Ion Channels with Minimalist Design: Novel Tools for Bionanotechnology

Wolfgang B. Fischer

Bionanotechnology Interdisciplinary Research Consortium, Clarendon Laboratory, Department of Physics, Oxford University, Parks Road, Oxford OX1 3SU, UK




All known viral ion channels to date are approximately five times smaller than the ion channels found in our body. We need to investigate the mechanistic details of these viral ion channels because of their biomedical relevance. For a future perspective, their small size makes them suitable for analysis by protein chemistry and for large scale production and application in Bionanotechnology. Ion channels are atomic scale valves that control macroscopic flows and can be used in sensors, amplifiers, diodes, filters and batteries.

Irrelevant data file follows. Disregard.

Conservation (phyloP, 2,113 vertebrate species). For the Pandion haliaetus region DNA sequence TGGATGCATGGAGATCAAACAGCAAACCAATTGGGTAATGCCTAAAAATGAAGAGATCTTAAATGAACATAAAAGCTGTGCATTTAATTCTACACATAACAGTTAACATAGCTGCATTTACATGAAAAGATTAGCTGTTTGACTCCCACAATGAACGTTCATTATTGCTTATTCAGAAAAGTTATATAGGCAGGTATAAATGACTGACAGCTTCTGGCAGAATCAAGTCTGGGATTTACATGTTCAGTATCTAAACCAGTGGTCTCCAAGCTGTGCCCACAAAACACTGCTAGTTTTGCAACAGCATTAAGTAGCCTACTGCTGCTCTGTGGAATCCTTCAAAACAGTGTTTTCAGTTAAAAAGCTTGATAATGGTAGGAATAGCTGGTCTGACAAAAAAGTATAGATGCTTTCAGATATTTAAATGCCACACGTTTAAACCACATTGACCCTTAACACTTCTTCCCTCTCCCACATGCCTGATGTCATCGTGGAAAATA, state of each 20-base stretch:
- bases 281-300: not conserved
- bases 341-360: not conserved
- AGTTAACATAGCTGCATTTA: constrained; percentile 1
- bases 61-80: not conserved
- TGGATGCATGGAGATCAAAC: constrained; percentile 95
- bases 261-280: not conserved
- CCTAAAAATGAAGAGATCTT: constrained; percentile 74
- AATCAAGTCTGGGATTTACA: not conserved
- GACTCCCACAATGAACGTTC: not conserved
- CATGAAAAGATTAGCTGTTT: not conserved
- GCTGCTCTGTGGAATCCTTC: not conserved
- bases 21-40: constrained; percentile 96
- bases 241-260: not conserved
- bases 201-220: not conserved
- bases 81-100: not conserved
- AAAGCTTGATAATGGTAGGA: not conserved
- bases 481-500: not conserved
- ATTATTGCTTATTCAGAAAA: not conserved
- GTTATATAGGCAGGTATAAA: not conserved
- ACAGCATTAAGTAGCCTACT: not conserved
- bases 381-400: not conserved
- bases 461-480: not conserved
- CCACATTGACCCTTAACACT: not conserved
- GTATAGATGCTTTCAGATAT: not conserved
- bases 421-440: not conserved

Current investigations focus on Vpu from HIV-1 which is known to form ion channels by self-assembly if reconstituted as full length protein into lipid bilayers. Also peptides corresponding to the transmembrane (TM) part of the proteins exhibit channel activity. These peptides can be derived from solid phase peptide synthesis. From detailed NMR spectroscopic studies it is known that the TM part of the protein is helical. Conductance measurements and computer simulations on the TM peptide, Vpu1-32, are undertaken to correlate channel characteristics such as conductance levels (levels as low as 9 pS have been observed with the most populated level of approximately 20 pS), ion selectivity and interactions with modulators (derivative of amiloride) with atomic details.